According to the Guiding Opinions, China seeks to establish a series of standards in relation to Climate Change Financing, including for identifying climate projects, disclosing climate information and evaluating climate performance. Notably, the identification of climate projects shall be aligned with the existing Catalogue of Green Industries (绿色产业指导目录 )(https://www.ndrc.gov.cn/fggz/hjyzy/stwmjs/201903/t20190305_1220625.html) and internationalization of such standards. The Guiding Opinions also encourage private and international financial institutions and private equity funds to participate in Climate Change Financing. Qualified institutions and individuals may be allowed to participate in carbon trading and institutions could develop carbon derivatives such as carbon futures.
In terms of cross-border Climate Change Financing, the Guiding Opinions encourage foreign investors to own more RMB-denominated green finance assets in China and mention the possibility of issuing sovereign guarantees in favour of Chinese firms to help them obtain offshore Climate Change Financing. Conversely, qualified foreign institutions are encouraged to issue green bonds in China and to use RMB as the settlement currency.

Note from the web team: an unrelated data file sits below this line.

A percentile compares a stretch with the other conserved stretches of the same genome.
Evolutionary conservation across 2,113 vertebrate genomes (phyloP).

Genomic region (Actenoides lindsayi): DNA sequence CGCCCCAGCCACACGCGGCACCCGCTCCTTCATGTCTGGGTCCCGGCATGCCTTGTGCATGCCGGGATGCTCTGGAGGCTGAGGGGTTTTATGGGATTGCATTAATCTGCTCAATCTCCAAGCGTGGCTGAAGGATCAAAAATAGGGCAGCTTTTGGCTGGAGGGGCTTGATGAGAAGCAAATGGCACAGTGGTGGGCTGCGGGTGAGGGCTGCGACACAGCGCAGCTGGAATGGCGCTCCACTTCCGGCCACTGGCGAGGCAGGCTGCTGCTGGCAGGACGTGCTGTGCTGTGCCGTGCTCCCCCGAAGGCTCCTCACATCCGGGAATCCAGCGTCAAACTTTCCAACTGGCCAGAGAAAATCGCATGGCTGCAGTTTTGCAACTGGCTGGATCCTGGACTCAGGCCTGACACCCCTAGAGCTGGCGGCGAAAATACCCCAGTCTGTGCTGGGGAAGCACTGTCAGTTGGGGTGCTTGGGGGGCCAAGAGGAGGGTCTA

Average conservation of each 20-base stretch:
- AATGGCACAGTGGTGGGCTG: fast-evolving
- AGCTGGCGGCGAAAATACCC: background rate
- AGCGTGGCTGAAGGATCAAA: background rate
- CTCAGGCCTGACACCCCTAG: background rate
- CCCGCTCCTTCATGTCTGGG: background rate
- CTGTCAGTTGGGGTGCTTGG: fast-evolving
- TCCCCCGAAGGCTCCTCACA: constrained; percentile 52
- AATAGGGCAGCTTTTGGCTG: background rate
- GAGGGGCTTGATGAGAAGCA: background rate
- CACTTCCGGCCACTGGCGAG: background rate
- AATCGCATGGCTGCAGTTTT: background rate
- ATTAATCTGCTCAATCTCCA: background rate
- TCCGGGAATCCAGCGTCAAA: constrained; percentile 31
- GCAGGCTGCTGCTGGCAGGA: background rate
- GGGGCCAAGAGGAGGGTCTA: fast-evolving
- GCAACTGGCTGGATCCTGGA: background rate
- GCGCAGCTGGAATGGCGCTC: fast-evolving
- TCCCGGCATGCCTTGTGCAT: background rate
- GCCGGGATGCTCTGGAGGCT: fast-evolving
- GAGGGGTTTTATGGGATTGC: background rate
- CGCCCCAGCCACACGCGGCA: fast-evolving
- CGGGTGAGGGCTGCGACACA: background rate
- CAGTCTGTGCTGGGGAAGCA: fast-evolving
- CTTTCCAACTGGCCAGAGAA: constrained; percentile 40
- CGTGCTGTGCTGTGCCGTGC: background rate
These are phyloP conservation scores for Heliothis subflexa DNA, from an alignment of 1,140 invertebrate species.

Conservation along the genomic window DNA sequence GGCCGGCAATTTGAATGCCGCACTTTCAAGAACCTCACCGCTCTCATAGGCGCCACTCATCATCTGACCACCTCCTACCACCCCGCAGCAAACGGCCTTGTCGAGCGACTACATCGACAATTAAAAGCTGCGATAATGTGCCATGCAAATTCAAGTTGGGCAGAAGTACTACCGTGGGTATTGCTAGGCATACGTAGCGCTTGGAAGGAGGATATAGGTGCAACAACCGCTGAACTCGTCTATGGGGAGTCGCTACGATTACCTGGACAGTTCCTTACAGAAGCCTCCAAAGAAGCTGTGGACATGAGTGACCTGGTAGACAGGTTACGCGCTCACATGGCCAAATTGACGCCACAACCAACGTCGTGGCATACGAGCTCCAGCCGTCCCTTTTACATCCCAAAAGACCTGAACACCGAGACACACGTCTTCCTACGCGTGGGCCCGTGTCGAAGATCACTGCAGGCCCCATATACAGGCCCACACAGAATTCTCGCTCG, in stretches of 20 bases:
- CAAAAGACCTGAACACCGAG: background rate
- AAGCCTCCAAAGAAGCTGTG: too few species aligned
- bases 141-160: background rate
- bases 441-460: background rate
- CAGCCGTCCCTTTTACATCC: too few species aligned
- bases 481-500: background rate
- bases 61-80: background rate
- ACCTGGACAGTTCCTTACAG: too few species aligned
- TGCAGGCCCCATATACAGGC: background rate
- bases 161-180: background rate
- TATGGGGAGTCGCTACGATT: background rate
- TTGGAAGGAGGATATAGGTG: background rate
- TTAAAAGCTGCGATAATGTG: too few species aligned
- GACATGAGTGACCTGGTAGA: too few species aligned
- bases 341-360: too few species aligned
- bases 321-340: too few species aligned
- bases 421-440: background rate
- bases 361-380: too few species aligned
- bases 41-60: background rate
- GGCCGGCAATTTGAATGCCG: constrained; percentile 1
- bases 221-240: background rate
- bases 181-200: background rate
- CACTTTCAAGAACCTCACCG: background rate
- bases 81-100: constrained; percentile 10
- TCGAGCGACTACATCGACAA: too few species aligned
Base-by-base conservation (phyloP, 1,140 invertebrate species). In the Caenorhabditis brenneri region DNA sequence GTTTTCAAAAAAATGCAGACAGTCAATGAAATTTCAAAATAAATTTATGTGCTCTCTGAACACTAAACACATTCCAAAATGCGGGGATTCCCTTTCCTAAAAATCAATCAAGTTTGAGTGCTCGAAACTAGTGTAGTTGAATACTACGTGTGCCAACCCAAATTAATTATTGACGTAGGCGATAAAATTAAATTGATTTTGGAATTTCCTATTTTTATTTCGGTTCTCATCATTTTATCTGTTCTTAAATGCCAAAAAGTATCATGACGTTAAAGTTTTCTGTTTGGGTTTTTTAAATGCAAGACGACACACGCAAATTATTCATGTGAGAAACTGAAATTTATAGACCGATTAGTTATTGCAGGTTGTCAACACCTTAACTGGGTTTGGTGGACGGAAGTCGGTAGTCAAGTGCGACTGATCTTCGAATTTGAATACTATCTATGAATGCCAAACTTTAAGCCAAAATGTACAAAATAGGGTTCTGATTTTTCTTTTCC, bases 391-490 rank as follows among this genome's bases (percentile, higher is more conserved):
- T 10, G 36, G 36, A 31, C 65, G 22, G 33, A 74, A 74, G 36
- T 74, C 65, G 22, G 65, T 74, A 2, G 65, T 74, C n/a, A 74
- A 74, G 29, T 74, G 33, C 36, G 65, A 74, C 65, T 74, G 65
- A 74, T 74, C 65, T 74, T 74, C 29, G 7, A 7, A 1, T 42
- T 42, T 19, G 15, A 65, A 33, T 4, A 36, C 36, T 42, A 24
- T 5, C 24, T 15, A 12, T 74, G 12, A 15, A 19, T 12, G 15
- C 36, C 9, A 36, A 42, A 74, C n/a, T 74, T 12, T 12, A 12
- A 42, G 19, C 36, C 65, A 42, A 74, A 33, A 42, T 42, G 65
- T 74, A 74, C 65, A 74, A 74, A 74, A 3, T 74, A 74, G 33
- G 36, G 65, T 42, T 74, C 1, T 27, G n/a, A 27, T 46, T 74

One should note that the Guiding Opinions are addressed to provincial and municipal governmental authorities and state-owned banks. While the Guiding Opinions attempt to set a policy orientation in relation to Climate Change Financing, they do not provide any operative rules and regulations for domestic or foreign investors. From this perspective, investors are yet to see how Climate Change Financing will evolve practically at both the national and local levels and await more detailed rules and regulations to implement the general ideas adopted in the Guiding Opinions.
Climate Home News, Xi Jinping: China will aim for carbon neutrality by 2060 (https://www.climatechangenews.com/2020/09/22/xi-jinping-china-will-achieve-carbon-neutrality-2060/ )
Ministry of Ecology and Environment of the People's Republic